Think about this aria in relation to your own violin playing. When you play, are you directing your message to somebody in particular? Did you ever create an imaginary opera scene to go along with your concerto? It’s a great exercise. And it’s fun.

This video also shows how Raimondi integrates the very complex sounds and articulations of the italian text into the music in a way that is both meaningful and graceful. Think about how you might do something similar with bow articulations, and slides.

A singer breathes.

A singer naturally takes a breath between phrases. Sometimes the breathing time is written into the music with a rest. Other times the singer has to shorten a long note. Sometimes a singer has to take some extra time in order to breathe.
In long phrases a singer often has to breathe in the middle of the phrase. Sometimes there is an obvious and natural place to do so. Other times this is not the case. Then the singer has to find a solution; perhaps altering a rhythm, but never breaking up a word.

In vocal music, dynamics are rarely indicated.

Even when there are some dynamic indications, there are not nearly as many as in the instrumental music. A solo singer is expected to “Sing your own voice.” The piano or accompanying instruments will adjust accordingly.

Singers are very sensitive to register changes.

The whole sound and emotion of a phrase will change according to where it lies in the voice.

A large leap in the music will usually require some extra effort, and will express a heightened emotion. A singer may also need a bit of extra time for the large leaps.

Jessye Norman sings Schubert’s Ave Maria. Most violinists play this piece some time or other, so we can relate more easily to this performance. Listen to the long endlessly soaring line, like a bird in flight. That is the Romantic ideal, and Jessye Norman does it better than anybody. And enjoy the voice that has been hailed as the greatest voice of the twentieth century.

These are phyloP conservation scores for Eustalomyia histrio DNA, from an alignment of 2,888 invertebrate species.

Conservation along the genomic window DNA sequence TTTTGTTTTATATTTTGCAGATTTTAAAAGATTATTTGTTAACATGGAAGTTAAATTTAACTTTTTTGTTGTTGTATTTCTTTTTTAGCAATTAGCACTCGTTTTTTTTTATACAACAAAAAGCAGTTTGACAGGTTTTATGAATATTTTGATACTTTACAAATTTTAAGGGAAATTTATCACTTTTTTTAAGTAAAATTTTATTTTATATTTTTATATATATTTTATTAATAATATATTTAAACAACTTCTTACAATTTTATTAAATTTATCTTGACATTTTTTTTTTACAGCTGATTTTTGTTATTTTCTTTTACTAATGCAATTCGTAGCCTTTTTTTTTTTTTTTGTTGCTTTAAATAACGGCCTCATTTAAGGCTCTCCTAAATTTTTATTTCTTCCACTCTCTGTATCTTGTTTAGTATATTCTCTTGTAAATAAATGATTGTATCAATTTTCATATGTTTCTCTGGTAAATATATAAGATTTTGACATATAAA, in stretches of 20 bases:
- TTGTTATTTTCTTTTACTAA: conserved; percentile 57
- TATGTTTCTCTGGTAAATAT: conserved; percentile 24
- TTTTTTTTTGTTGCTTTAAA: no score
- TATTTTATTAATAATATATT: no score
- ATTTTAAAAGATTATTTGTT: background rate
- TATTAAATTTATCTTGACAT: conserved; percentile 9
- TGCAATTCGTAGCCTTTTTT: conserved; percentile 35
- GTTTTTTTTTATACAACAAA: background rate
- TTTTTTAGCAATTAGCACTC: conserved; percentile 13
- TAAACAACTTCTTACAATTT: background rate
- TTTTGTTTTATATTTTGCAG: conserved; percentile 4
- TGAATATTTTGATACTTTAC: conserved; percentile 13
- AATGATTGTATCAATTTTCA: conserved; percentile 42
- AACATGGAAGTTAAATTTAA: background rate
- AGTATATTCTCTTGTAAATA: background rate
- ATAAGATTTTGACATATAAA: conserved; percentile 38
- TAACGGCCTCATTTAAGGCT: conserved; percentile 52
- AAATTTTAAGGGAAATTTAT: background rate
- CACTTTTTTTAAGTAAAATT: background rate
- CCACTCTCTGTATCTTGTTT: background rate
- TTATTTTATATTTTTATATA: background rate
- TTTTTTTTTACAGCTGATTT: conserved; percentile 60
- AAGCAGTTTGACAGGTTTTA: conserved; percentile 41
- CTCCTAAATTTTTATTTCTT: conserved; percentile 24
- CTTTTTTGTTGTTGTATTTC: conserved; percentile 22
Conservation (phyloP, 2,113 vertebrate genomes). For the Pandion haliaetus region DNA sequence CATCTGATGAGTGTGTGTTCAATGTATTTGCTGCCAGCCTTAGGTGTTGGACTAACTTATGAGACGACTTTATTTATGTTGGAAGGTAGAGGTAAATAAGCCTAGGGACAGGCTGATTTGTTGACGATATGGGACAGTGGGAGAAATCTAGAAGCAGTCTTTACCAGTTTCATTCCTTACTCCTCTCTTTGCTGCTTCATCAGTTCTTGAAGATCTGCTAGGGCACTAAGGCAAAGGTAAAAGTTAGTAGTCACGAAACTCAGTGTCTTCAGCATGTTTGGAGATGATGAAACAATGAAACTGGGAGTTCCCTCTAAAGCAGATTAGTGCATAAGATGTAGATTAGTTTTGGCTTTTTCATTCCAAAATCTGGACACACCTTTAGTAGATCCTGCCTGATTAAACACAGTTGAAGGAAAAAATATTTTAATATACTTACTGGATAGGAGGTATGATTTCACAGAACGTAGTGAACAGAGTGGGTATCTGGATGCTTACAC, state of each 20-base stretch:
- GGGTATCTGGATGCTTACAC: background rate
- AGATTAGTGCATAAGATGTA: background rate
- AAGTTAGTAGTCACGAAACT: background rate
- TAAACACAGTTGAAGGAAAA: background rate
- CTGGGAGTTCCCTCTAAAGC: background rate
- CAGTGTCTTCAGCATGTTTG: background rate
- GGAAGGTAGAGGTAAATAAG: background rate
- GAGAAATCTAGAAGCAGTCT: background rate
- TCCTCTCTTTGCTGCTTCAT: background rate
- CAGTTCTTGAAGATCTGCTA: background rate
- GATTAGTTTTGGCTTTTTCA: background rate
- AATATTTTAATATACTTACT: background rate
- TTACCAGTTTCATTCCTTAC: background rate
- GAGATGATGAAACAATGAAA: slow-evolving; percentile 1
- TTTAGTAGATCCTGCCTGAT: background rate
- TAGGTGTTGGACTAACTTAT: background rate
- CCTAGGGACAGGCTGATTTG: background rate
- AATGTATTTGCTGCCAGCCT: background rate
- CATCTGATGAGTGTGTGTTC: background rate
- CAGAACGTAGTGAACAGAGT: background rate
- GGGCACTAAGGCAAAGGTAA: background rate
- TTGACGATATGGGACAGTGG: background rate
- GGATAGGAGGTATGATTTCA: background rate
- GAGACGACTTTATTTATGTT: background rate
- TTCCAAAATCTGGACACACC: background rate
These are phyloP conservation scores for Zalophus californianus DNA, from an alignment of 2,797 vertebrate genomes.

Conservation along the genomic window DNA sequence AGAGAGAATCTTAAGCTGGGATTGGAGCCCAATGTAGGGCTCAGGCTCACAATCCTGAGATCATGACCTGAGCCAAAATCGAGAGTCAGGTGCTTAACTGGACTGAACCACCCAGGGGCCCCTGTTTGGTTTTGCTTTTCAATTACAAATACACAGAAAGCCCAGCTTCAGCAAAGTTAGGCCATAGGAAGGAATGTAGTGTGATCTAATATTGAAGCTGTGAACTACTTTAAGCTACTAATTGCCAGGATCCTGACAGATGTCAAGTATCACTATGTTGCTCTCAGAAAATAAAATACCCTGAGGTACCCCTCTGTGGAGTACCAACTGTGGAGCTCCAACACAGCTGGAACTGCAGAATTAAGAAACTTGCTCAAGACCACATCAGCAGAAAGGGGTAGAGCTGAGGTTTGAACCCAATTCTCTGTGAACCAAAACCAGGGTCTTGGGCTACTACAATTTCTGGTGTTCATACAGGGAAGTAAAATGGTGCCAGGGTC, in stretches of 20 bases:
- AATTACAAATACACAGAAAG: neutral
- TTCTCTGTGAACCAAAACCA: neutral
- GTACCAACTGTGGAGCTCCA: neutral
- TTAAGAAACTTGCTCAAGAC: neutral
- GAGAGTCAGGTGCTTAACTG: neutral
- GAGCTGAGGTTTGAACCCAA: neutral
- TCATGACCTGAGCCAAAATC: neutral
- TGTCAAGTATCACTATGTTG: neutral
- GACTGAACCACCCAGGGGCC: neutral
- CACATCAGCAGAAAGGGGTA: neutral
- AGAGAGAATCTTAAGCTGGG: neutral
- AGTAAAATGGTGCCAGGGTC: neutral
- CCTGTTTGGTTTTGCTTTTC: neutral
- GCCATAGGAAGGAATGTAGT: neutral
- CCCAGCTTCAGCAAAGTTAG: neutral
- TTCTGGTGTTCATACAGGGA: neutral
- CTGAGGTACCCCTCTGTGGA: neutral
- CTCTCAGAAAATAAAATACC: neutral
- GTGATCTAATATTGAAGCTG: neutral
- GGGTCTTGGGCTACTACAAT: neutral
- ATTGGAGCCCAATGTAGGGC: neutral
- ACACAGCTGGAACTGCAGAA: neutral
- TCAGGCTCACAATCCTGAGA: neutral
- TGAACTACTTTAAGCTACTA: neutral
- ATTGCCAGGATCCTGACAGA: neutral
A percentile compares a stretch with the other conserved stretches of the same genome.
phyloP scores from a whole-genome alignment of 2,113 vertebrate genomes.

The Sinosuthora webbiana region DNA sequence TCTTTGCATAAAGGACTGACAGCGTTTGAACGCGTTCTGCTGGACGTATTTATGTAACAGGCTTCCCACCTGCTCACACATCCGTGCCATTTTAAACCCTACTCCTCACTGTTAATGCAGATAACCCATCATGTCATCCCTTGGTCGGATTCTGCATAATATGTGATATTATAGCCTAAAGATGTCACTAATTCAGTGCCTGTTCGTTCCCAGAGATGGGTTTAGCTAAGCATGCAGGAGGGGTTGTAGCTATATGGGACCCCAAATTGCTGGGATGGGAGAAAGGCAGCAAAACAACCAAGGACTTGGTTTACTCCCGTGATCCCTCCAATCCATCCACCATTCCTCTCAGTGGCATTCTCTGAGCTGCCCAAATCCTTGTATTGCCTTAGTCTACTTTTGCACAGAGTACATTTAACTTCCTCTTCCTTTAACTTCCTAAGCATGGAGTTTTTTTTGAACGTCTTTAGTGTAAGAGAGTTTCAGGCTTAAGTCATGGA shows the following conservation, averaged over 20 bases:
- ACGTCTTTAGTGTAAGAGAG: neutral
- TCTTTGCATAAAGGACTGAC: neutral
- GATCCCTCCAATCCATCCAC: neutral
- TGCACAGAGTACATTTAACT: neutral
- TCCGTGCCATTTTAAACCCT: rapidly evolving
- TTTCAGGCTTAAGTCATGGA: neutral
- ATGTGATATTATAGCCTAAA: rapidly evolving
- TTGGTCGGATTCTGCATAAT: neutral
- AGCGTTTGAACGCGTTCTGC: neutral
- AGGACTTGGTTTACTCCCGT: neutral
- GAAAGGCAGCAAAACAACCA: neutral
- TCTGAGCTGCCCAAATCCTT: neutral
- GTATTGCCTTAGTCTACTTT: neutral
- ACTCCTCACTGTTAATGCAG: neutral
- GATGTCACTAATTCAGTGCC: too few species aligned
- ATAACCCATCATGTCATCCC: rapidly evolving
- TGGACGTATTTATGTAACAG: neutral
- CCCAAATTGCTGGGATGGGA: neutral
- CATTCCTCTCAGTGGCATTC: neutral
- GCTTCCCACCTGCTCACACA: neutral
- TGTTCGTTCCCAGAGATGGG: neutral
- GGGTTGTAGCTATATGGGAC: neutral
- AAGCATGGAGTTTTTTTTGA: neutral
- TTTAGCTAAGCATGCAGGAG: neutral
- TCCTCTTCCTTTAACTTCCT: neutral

This blog post is reprinted from
Please visit me there for more like this as well as video instruction for developing violin artistry.

From Trevor Jennings
Posted on July 22, 2013 at 3:35 PM
Thank you, Roy! This is easily up among the best advice I've ever read here. It is something my teacher instils in me and which I am trying to put into my playing.

It has been truly said that one can't really play the violin music of the second half of of the 18th century and going into the 19th, including that of Mozart and Paganini in particular, unless one acquires an in depth appreciation of the operatic oeuvres of the period (Paganini was influenced by his love of opera).

From Corwin Slack
Posted on July 22, 2013 at 6:35 PM
To really sound like a singer you need to listen to real singers. Sinatra and Crosby are for real. Also listen to Rosa Ponselle, Renata Tebaldi, and Benjamin's Gigli among many others. There are some links here . The embedded videos are gone but the links are good.
Then listen to Kreisler, or Thibaud or Quiroga or Maude Powell. You will get a taste of what was in their ears and how they expressed it.
From Roy Sonne
Posted on July 22, 2013 at 11:12 PM
Trevor, thanks in turn to you, for your appreciation.
The italian opera composers of the early 19th Century, Donizetti, Bellini and Rossini, created a style which played a large part in the music of the entire century. All the cantabile passages in Paganini are completely in that same style. Chopin made it a defining aspect of his piano music. And later composers including Mendelssohn, Liszt, Wieniawski carried it forward. And of course, Verdi.
Corwin, you have exquisite taste. Those are all very real singers. I do feel, however, that there are many, many real singers. I don't feel that the true art is only achievable by an elite handful.
From Christian Vachon
Posted on July 24, 2013 at 11:06 AM
Hi Roy,

Excellent post! I find that with having a vocal style on the violin, how we connect the notes is important. There has been a tendency to want to eliminate slides and shifts in recent modern playing that leaves gaps in the sound and phrases and seems to further distance us from the vocal quality in violin playing.